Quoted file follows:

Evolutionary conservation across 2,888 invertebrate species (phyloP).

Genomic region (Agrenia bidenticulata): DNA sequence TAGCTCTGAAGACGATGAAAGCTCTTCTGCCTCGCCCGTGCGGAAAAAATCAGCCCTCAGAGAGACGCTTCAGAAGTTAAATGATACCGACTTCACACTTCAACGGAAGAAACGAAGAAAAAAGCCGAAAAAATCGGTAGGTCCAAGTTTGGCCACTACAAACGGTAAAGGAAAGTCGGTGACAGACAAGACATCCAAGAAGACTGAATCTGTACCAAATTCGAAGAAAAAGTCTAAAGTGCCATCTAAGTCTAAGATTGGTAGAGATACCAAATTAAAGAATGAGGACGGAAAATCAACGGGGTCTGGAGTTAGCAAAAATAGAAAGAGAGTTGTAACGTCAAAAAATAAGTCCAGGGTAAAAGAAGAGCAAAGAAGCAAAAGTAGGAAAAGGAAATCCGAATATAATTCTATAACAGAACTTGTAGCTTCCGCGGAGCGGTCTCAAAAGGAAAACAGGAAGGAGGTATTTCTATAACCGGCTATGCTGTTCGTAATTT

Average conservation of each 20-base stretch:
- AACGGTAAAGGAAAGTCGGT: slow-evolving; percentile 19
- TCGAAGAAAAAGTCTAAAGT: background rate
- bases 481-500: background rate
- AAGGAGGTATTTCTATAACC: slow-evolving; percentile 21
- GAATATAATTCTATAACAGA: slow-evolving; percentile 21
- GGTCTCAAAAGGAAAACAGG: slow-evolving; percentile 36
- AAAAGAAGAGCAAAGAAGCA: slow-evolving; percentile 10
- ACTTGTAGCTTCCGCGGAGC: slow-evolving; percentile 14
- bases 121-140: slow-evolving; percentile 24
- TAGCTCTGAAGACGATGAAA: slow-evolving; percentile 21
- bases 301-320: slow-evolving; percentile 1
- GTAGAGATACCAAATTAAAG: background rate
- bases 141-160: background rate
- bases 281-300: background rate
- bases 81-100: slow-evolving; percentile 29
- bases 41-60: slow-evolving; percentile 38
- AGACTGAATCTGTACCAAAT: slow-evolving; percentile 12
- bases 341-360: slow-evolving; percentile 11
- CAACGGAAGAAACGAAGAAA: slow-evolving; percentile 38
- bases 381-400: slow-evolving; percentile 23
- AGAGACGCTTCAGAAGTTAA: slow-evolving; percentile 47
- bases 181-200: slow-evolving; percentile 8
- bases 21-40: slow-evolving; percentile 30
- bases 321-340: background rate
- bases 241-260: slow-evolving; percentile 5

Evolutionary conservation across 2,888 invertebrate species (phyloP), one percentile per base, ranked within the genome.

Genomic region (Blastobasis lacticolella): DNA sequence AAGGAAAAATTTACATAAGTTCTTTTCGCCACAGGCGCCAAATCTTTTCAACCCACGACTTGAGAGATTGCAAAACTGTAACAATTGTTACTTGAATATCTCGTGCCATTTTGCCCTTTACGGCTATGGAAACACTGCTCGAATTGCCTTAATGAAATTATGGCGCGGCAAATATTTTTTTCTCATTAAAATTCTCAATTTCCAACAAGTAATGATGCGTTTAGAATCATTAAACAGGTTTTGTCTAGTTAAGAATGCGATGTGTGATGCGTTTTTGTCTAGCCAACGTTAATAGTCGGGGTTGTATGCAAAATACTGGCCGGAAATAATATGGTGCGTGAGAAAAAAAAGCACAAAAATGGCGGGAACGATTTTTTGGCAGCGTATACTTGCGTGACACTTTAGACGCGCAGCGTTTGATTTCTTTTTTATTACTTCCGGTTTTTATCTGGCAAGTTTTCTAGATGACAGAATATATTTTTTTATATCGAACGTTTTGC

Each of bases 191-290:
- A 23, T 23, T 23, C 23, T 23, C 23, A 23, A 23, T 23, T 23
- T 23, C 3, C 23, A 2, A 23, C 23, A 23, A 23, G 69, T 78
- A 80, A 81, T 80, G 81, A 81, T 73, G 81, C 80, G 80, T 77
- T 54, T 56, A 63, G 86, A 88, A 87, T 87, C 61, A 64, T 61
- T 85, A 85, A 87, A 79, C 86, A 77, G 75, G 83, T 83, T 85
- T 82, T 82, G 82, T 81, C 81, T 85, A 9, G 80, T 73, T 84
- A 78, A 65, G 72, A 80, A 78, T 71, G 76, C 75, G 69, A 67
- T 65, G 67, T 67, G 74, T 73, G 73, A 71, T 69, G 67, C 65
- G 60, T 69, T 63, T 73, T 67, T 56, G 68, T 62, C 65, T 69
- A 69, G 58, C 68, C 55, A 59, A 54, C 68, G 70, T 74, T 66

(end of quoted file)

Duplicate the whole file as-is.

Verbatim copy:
Evolutionary conservation across 2,888 invertebrate species (phyloP).

Genomic region (Agrenia bidenticulata): DNA sequence TAGCTCTGAAGACGATGAAAGCTCTTCTGCCTCGCCCGTGCGGAAAAAATCAGCCCTCAGAGAGACGCTTCAGAAGTTAAATGATACCGACTTCACACTTCAACGGAAGAAACGAAGAAAAAAGCCGAAAAAATCGGTAGGTCCAAGTTTGGCCACTACAAACGGTAAAGGAAAGTCGGTGACAGACAAGACATCCAAGAAGACTGAATCTGTACCAAATTCGAAGAAAAAGTCTAAAGTGCCATCTAAGTCTAAGATTGGTAGAGATACCAAATTAAAGAATGAGGACGGAAAATCAACGGGGTCTGGAGTTAGCAAAAATAGAAAGAGAGTTGTAACGTCAAAAAATAAGTCCAGGGTAAAAGAAGAGCAAAGAAGCAAAAGTAGGAAAAGGAAATCCGAATATAATTCTATAACAGAACTTGTAGCTTCCGCGGAGCGGTCTCAAAAGGAAAACAGGAAGGAGGTATTTCTATAACCGGCTATGCTGTTCGTAATTT

Average conservation of each 20-base stretch:
- AACGGTAAAGGAAAGTCGGT: slow-evolving; percentile 19
- TCGAAGAAAAAGTCTAAAGT: background rate
- bases 481-500: background rate
- AAGGAGGTATTTCTATAACC: slow-evolving; percentile 21
- GAATATAATTCTATAACAGA: slow-evolving; percentile 21
- GGTCTCAAAAGGAAAACAGG: slow-evolving; percentile 36
- AAAAGAAGAGCAAAGAAGCA: slow-evolving; percentile 10
- ACTTGTAGCTTCCGCGGAGC: slow-evolving; percentile 14
- bases 121-140: slow-evolving; percentile 24
- TAGCTCTGAAGACGATGAAA: slow-evolving; percentile 21
- bases 301-320: slow-evolving; percentile 1
- GTAGAGATACCAAATTAAAG: background rate
- bases 141-160: background rate
- bases 281-300: background rate
- bases 81-100: slow-evolving; percentile 29
- bases 41-60: slow-evolving; percentile 38
- AGACTGAATCTGTACCAAAT: slow-evolving; percentile 12
- bases 341-360: slow-evolving; percentile 11
- CAACGGAAGAAACGAAGAAA: slow-evolving; percentile 38
- bases 381-400: slow-evolving; percentile 23
- AGAGACGCTTCAGAAGTTAA: slow-evolving; percentile 47
- bases 181-200: slow-evolving; percentile 8
- bases 21-40: slow-evolving; percentile 30
- bases 321-340: background rate
- bases 241-260: slow-evolving; percentile 5

Evolutionary conservation across 2,888 invertebrate species (phyloP), one percentile per base, ranked within the genome.

Genomic region (Blastobasis lacticolella): DNA sequence AAGGAAAAATTTACATAAGTTCTTTTCGCCACAGGCGCCAAATCTTTTCAACCCACGACTTGAGAGATTGCAAAACTGTAACAATTGTTACTTGAATATCTCGTGCCATTTTGCCCTTTACGGCTATGGAAACACTGCTCGAATTGCCTTAATGAAATTATGGCGCGGCAAATATTTTTTTCTCATTAAAATTCTCAATTTCCAACAAGTAATGATGCGTTTAGAATCATTAAACAGGTTTTGTCTAGTTAAGAATGCGATGTGTGATGCGTTTTTGTCTAGCCAACGTTAATAGTCGGGGTTGTATGCAAAATACTGGCCGGAAATAATATGGTGCGTGAGAAAAAAAAGCACAAAAATGGCGGGAACGATTTTTTGGCAGCGTATACTTGCGTGACACTTTAGACGCGCAGCGTTTGATTTCTTTTTTATTACTTCCGGTTTTTATCTGGCAAGTTTTCTAGATGACAGAATATATTTTTTTATATCGAACGTTTTGC

Each of bases 191-290:
- A 23, T 23, T 23, C 23, T 23, C 23, A 23, A 23, T 23, T 23
- T 23, C 3, C 23, A 2, A 23, C 23, A 23, A 23, G 69, T 78
- A 80, A 81, T 80, G 81, A 81, T 73, G 81, C 80, G 80, T 77
- T 54, T 56, A 63, G 86, A 88, A 87, T 87, C 61, A 64, T 61
- T 85, A 85, A 87, A 79, C 86, A 77, G 75, G 83, T 83, T 85
- T 82, T 82, G 82, T 81, C 81, T 85, A 9, G 80, T 73, T 84
- A 78, A 65, G 72, A 80, A 78, T 71, G 76, C 75, G 69, A 67
- T 65, G 67, T 67, G 74, T 73, G 73, A 71, T 69, G 67, C 65
- G 60, T 69, T 63, T 73, T 67, T 56, G 68, T 62, C 65, T 69
- A 69, G 58, C 68, C 55, A 59, A 54, C 68, G 70, T 74, T 66